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Darwin and Malthus

After being mobbed in their carriage by poor, starving people, Charles and Erasmus Darwin are prompted to consider the human struggle for existence. As they discuss Malthus's assertion that human population would skyrocket if not for natural controls such as famine and disease, Charles has a new insight: other animals' populations must also be kept low by a struggle for existence, in which only the best adapted survive. The theory of natural selection is born. From Evolution: "Darwin's Dangerous Idea"

Credits: 2001 WGBH Educational Foundation and Clear Blue Sky Productions, Inc. All rights reserved.

Darwin and Malthus

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2 min, 41 sec

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The Age of Darwin


Darwin and Malthus:

The year was 1838. In England, the Industrial Revolution was under way, but it had made rich only the owners of production, not the workers. In increasingly crowded cities, ordinary people struggled for their daily existence. Some of the poor rioted. The Poor Laws were under attack: Welfare to the needy would only increase their dependence and encourage the breeding of still more hungry mouths to feed, said critics. It was in this pivotal year that Darwin, back from his voyage on the Beagle and trying to understand the forces that drove the origin of new species, read the works of Thomas Malthus, a parson and social economist.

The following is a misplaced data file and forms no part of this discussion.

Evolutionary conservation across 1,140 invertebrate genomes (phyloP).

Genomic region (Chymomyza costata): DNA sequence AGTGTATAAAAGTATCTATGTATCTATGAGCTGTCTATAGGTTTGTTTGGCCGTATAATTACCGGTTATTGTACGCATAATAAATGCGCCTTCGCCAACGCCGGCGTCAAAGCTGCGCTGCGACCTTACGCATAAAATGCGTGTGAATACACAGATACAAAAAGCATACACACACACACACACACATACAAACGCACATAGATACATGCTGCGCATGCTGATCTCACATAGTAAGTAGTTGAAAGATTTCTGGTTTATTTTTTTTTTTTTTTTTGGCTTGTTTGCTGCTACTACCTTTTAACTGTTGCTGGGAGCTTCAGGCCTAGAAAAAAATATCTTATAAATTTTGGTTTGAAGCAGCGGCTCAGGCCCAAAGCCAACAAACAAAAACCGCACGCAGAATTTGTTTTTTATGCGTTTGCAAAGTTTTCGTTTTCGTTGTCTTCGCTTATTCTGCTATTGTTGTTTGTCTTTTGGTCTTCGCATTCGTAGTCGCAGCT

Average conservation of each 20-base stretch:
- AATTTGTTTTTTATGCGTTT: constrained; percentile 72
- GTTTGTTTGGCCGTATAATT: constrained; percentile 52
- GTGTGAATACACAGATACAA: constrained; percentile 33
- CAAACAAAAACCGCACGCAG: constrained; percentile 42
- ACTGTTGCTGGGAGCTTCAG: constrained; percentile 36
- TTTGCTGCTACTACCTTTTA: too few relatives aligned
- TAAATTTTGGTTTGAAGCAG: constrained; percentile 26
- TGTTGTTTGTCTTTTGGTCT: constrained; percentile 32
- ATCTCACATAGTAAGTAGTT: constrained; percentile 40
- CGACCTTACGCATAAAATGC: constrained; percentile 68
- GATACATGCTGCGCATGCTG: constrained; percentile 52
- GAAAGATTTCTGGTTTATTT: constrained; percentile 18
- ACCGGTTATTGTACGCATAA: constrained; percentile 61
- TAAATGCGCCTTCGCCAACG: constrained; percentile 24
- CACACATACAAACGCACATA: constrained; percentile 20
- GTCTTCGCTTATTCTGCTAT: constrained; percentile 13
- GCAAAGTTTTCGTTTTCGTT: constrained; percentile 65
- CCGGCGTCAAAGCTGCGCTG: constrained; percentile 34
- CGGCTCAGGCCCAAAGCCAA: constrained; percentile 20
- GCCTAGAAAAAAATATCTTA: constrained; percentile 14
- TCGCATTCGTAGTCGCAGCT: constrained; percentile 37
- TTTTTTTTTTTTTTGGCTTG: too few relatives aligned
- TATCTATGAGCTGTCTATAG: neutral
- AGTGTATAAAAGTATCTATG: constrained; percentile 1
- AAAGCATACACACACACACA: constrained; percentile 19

In opposition to the utopian thinkers of the day, Malthus believed that unless people exercised restraint in the number of children they had, the inevitable shortfall of food in the face of spiraling population growth would doom mankind to a ceaseless struggle for existence. Out of that unforgiving battle, some would survive and many would not, as famine, disease, and war put a ceiling on the growth in population.

These ideas galvanized Darwin's thinking about the struggles for survival in the wild, where restraint is unknown. Before reading Malthus, Darwin had thought that living things reproduced just enough individuals to keep populations stable. But now he came to realize that, as in human society, populations bred beyond their means, leaving survivors and losers in the effort to exist.

Immediately, Darwin saw that the variation he had observed in wild populations would produce some individuals that were slightly better equipped to thrive and reproduce under the particular conditions at the time. Those individuals would tend to leave more offspring than their fellows, and over many generations their traits would come to dominate the population. "The result of this would be the formation of new species," he wrote later. "Here, then, I had at last got a theory by which to work."

That theory, of course, was none other than natural selection, the driving force of evolution. Though scholars have debated just how influential Malthus was in Darwin's thinking, there can be no doubt that his view of the struggle in society enabled Darwin to appreciate the significance of the struggle in the wild.

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